Is Cloud really that special?

The cloud computing hype has blinded some to the fact that it isn't the only option out there for the public sector.

Earlier today I found myself commenting on yet another cloud strategy document from one of our clients. Over the last two years, I have seen countless documents about “cloud strategy”, “cloud implementation guidelines”, “cloud selection criteria”, “community cloud governance” and more.

Although most people would agree by now that – from an IT user perspective – cloud computing is nothing else than one out of several IT service acquisition and delivery methods, many still feel obliged to call out for a set of specific documents addressing cloud, often in isolation from anything else.

I have to say that this is particularly true in government, where there is an almost unbearable level of excitement about cloud computing. However, as it often happens with hugely hyped phenomena that get unduly levels of political attention, there seems to be a fair amount of wheel reinvention.

For instance, why should anybody need to build a business case for putting something into the cloud? I can understand the need for a business case for spending money on a new service or system or on a functional or non-functional upgrade made necessary by changes in requirements and context. So the business case should express the new functional requirements, what performance, security and compliance requirements need to be met and only then examine various alternatives to source the actual solution, each with its benefits, costs and risks. The choice would be determined by the best value for money: it may be cloud as much as it may be a completely insourced solution running on a dedicated infrastructure, or everything else in between.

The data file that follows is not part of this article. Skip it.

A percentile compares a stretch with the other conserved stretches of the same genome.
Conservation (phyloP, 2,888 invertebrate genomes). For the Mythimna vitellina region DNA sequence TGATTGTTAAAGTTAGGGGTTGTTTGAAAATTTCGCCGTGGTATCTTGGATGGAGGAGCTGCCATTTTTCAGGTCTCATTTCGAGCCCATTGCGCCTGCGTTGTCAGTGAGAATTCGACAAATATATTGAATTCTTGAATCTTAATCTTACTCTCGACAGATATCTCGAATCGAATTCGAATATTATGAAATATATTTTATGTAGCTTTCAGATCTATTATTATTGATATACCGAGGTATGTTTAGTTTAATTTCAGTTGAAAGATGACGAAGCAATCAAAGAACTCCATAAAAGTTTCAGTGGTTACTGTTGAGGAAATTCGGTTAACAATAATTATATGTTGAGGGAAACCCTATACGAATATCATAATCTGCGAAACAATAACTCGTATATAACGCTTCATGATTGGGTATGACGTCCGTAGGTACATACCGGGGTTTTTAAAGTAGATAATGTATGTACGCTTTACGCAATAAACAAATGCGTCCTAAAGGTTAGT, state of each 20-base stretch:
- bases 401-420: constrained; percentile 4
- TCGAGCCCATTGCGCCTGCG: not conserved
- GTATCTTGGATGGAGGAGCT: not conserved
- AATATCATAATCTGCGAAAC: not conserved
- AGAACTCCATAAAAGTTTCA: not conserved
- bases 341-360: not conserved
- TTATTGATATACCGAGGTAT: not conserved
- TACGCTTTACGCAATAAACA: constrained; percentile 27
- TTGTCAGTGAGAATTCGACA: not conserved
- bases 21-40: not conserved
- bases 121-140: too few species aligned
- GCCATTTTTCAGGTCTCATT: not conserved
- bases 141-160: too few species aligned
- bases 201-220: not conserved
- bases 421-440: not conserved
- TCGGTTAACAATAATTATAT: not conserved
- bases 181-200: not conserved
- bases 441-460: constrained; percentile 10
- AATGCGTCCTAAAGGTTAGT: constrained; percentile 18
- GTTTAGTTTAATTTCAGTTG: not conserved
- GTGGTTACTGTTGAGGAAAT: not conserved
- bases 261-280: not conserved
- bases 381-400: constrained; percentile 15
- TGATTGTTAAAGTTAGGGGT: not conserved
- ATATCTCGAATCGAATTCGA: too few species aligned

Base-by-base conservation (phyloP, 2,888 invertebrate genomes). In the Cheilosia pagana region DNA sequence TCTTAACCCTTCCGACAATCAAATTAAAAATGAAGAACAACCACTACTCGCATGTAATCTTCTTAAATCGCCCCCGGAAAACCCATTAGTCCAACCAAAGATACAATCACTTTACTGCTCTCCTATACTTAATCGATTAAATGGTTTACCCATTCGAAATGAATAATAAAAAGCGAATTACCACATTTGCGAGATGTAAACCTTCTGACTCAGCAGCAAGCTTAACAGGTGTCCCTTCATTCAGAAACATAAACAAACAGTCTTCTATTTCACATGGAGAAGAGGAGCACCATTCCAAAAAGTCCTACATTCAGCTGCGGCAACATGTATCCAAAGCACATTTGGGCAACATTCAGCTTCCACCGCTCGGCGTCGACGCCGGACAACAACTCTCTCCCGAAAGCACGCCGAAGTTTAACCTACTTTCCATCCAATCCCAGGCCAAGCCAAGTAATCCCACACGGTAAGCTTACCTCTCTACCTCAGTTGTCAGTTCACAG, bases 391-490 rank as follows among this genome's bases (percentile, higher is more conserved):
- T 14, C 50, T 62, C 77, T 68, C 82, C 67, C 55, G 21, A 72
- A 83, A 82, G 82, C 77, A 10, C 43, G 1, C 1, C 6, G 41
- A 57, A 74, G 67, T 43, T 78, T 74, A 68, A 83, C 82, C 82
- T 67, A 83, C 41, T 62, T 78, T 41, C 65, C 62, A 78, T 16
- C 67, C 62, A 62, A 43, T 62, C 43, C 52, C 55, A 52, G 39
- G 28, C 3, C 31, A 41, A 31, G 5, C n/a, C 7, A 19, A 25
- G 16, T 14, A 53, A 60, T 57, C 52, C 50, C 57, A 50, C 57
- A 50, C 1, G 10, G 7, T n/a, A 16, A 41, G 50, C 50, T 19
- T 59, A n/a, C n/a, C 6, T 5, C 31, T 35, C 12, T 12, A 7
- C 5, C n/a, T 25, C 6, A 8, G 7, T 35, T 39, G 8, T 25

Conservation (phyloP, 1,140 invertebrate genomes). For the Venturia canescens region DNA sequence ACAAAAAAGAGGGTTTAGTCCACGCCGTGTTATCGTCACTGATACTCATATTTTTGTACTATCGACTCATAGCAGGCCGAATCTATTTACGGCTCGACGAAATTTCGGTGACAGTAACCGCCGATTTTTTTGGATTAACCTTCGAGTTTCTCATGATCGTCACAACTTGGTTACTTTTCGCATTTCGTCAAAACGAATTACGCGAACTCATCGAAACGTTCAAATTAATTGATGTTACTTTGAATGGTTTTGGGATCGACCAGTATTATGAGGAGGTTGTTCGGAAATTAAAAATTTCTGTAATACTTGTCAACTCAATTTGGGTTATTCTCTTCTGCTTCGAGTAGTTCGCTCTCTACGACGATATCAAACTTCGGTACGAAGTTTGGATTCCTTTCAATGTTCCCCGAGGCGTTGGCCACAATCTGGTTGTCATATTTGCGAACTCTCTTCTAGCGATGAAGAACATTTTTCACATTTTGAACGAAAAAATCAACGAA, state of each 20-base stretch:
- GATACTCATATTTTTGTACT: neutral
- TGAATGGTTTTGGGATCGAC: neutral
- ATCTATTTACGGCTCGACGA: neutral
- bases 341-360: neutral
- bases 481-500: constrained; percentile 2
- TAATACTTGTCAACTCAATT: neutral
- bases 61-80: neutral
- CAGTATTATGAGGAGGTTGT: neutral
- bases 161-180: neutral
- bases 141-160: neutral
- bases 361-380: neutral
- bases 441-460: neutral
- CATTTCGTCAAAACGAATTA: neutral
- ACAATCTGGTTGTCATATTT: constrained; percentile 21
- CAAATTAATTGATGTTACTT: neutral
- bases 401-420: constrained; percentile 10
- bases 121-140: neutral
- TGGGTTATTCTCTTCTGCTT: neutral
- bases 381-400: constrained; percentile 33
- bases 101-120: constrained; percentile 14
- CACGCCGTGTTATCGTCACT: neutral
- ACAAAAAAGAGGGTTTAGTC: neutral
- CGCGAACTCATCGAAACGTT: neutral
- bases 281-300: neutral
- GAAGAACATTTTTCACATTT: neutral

Think about this. Are we being asked to developed an insourcing strategy? Or a COTS strategy? Nope. We should be thinking in terms of a sourcing strategy, and then take the best sourcing decision for each and every service or system we need to deploy, based on value for money considerations.

This reminds me of what was going on with open source a few years ago. People were asked to develop open source strategies, and in some cases forced to either go for open source or to prove why they were going for different approaches. Although open source (pretty much like cloud) has lots of advantages, they can only be realized if the right conditions apply. Forcing people to use either and ask them for justification in case they don’t sounds to me like a reversal of the burden of proof: you are guilty (of not using open source or cloud) until you prove your innocence..

For the sake of IT users and vendors alike, it would be much better if cloud were given its place in the sourcing continuum. I was naively hoping this would happen already a year ago or so, but the cloud-rush seems to continue without a clear understanding that:

  1. Not all IT requirements are best served by cloud;
  2. Data sovereignty and other compliance requirements cannot be solved in a matter of months but will need policy-makers, users and vendors to work for years on these topics;
  3. The huge financial benefits promised by cloud can only be realized if a sufficient scale is achieved, which often dwarfs the size of the community (and government) clouds some jurisdictions are thinking about;
  4. The single fastest-growing market for cloud is Business Process as a Service, which is not even an IT department concern; and
  5. The real transformative impact of cloud does not come from just sourcing traditional applications at an allegedly lower cost, but from developing applications that couldn’t even be conceived without cloud  (however most of these will require public cloud scale).

How many more cloud strategies do we need before realising all this?